January 15, 2016 – An interdisciplinary study published today in JMIR Public Health and Surveillance outlines how the D.C., Maryland and Virginia health departments, Georgetown and George Washington universities developed a novel privacy-enhanced data-sharing technology to improve HIV surveillance data across the region.
Using this innovative approach, the three health departments were able to confirm that more than 21,000 people living with HIV appeared in the Enhanced HIV/AIDS Reporting System (eHARS) databases of at least two jurisdictions in the Washington, D.C., metropolitan area between 1981 and 2015.
Indicating such movement for HIV care across borders in the region is important because people might be deemed to be out of such care when they are in fact receiving medical attention in another jurisdiction.
“We’re trying to figure out the overall puzzle that is HIV in this region, and because we have to consider multiple jurisdictional borders, we can’t solve this with just one university, one discipline or one health department,” says Joanne Michelle Ocampo, the article’s first author, who works for the Office of the Senior Vice President for Research. “This has been an interdisciplinary and community-wide project from the start.”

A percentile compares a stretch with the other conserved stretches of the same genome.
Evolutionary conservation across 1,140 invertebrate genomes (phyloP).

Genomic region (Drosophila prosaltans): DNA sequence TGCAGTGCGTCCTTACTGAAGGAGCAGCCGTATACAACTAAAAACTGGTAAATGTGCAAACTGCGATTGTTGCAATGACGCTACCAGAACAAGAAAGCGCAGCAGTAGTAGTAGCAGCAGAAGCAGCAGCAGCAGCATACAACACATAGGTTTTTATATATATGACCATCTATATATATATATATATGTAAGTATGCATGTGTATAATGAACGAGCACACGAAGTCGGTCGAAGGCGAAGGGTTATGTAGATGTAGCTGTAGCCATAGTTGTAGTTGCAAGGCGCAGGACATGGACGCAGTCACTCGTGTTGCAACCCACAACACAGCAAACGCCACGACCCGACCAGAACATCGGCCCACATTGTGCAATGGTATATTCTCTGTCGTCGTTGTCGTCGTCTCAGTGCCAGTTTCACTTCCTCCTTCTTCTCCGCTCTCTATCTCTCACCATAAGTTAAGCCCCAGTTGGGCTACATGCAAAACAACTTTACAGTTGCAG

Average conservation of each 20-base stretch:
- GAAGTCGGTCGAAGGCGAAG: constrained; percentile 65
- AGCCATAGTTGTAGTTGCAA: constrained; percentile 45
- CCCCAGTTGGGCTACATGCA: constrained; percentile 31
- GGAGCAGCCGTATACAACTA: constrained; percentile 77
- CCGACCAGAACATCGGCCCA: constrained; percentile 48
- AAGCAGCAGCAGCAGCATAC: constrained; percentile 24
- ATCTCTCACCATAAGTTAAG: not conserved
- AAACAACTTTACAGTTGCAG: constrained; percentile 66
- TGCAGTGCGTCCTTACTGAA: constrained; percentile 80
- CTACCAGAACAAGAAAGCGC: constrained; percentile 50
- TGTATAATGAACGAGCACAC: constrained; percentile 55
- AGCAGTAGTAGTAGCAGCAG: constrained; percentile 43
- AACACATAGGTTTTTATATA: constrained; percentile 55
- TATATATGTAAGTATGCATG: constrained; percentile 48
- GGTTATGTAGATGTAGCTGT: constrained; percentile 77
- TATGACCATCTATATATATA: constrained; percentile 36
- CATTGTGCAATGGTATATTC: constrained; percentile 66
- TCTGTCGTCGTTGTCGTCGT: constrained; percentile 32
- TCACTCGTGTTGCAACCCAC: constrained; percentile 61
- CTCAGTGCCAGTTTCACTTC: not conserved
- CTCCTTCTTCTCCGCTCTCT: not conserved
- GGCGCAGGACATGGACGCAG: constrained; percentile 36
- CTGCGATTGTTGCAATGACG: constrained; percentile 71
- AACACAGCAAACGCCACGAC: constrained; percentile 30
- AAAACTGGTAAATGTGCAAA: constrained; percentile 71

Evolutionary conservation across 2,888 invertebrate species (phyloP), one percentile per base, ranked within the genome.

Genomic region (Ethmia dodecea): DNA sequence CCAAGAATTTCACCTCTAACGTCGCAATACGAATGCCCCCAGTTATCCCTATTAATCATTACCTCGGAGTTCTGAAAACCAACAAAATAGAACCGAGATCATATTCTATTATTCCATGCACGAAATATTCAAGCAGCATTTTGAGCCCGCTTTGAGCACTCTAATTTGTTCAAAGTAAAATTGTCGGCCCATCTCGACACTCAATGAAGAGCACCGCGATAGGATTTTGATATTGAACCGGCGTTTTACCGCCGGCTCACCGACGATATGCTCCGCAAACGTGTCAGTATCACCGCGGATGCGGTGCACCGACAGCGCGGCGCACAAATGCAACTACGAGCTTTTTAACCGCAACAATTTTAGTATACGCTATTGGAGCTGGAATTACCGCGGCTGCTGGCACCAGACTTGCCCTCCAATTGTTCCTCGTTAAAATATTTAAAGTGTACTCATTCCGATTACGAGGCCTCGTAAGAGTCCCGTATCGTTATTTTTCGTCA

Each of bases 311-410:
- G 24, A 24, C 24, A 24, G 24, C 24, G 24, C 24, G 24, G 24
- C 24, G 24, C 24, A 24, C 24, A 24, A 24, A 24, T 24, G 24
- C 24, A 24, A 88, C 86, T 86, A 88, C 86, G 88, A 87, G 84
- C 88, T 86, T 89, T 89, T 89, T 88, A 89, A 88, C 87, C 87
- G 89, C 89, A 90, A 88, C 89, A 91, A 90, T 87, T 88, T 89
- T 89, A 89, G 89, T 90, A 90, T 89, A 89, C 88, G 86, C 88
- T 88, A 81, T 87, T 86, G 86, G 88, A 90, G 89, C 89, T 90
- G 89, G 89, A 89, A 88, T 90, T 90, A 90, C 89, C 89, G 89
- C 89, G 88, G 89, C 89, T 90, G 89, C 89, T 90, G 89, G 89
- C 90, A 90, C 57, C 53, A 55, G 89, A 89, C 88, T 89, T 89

The National Institute of Allergy and Infectious Disease funded the pilot project, through the D.C. Women’s Interagency HIV Study, for which Dr. Mary Young of Georgetown University Medical Center serves as principal investigator.
Timely, Accurate, Complete
The 18 authors of the study include experts in the fields of computational science, computer engineering, anthropology, epidemiology, clinical medicine, infectious disease, and public health.
“Right now the goal of HIV treatment is to reduce the viral load of individual people to below detectable level,” says Jeff Collmann, a Georgetown research professor and one of the study’s 18 authors. “Some people get diagnosed, go to their doctor, get virally suppressed within a year and stay that way for the rest of their lives. But two-thirds of the people don’t.”
Methods that simultaneously facilitate enhanced personal privacy and provide timely, accurate and complete ways of conducting HIV surveillance could help improve the health of individuals through more targeted public health action, Collmann says.
The official launch of the project took place in January 2013 at a Georgetown University-sponsored conference on sharing infectious disease data that attracted about 50 representatives from the three health departments, the two universities, the National Institutes of Health and the Centers for Disease Control and Prevention.
“This project marks a true collaboration in which the university used its technical knowledge to make a difference to the way the community works in an area of great social concern,” Collmann notes.